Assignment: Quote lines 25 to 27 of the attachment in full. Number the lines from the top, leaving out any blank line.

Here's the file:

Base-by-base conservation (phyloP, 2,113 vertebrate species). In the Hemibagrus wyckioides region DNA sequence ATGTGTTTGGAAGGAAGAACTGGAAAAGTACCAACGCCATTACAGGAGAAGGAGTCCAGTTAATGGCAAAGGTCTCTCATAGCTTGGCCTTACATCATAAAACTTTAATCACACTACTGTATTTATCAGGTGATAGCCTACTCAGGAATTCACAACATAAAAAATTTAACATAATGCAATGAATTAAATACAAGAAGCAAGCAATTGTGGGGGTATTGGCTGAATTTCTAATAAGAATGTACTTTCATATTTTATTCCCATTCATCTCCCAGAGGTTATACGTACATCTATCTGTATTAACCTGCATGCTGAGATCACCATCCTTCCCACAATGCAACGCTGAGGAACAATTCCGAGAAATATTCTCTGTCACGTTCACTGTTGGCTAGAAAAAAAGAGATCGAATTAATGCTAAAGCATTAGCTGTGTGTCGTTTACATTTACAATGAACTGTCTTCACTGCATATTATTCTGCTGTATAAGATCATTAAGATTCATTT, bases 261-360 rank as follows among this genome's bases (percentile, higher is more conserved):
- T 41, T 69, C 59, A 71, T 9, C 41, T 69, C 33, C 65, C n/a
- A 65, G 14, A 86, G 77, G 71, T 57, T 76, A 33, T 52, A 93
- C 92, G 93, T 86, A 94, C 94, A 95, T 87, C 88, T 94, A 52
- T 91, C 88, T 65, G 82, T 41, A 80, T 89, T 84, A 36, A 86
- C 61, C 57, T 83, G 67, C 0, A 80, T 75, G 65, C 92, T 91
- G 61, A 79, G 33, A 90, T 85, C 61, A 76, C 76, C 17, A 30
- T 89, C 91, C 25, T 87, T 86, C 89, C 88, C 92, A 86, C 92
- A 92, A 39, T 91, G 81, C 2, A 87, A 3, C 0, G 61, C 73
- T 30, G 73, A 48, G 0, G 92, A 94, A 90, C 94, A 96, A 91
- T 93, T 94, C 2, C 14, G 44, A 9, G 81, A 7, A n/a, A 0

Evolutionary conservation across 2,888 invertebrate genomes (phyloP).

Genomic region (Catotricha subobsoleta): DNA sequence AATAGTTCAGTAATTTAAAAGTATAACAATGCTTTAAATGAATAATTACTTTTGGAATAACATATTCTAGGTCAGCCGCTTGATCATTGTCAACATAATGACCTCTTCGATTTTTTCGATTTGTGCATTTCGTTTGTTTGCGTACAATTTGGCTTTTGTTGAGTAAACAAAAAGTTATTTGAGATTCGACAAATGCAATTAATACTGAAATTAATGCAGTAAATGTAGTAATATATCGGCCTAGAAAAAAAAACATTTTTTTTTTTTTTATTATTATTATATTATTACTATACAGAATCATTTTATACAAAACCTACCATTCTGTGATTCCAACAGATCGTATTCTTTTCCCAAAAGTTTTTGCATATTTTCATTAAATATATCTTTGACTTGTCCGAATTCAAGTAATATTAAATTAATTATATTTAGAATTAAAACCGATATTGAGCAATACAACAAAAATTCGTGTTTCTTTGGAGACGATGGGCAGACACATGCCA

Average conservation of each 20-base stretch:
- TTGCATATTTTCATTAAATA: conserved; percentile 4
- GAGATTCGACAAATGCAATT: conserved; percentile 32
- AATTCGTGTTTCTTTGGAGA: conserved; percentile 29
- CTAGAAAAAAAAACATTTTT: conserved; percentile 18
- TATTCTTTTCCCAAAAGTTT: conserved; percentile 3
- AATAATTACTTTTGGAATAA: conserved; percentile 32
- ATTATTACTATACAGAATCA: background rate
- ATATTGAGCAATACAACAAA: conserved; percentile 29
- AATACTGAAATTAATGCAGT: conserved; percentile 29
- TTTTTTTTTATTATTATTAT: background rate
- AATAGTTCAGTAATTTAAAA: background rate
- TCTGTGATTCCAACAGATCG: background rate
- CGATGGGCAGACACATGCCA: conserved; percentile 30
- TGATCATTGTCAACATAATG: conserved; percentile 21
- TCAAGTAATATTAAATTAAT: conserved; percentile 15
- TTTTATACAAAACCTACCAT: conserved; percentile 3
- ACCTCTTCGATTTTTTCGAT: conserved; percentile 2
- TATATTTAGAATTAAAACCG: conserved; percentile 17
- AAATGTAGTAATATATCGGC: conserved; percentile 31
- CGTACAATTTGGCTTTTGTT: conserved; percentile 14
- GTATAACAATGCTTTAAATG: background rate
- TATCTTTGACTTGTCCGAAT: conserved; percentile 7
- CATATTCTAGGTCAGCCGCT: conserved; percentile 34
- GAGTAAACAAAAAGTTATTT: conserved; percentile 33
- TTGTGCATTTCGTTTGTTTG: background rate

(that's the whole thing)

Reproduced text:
- AATAGTTCAGTAATTTAAAA: background rate
- TCTGTGATTCCAACAGATCG: background rate
- CGATGGGCAGACACATGCCA: conserved; percentile 30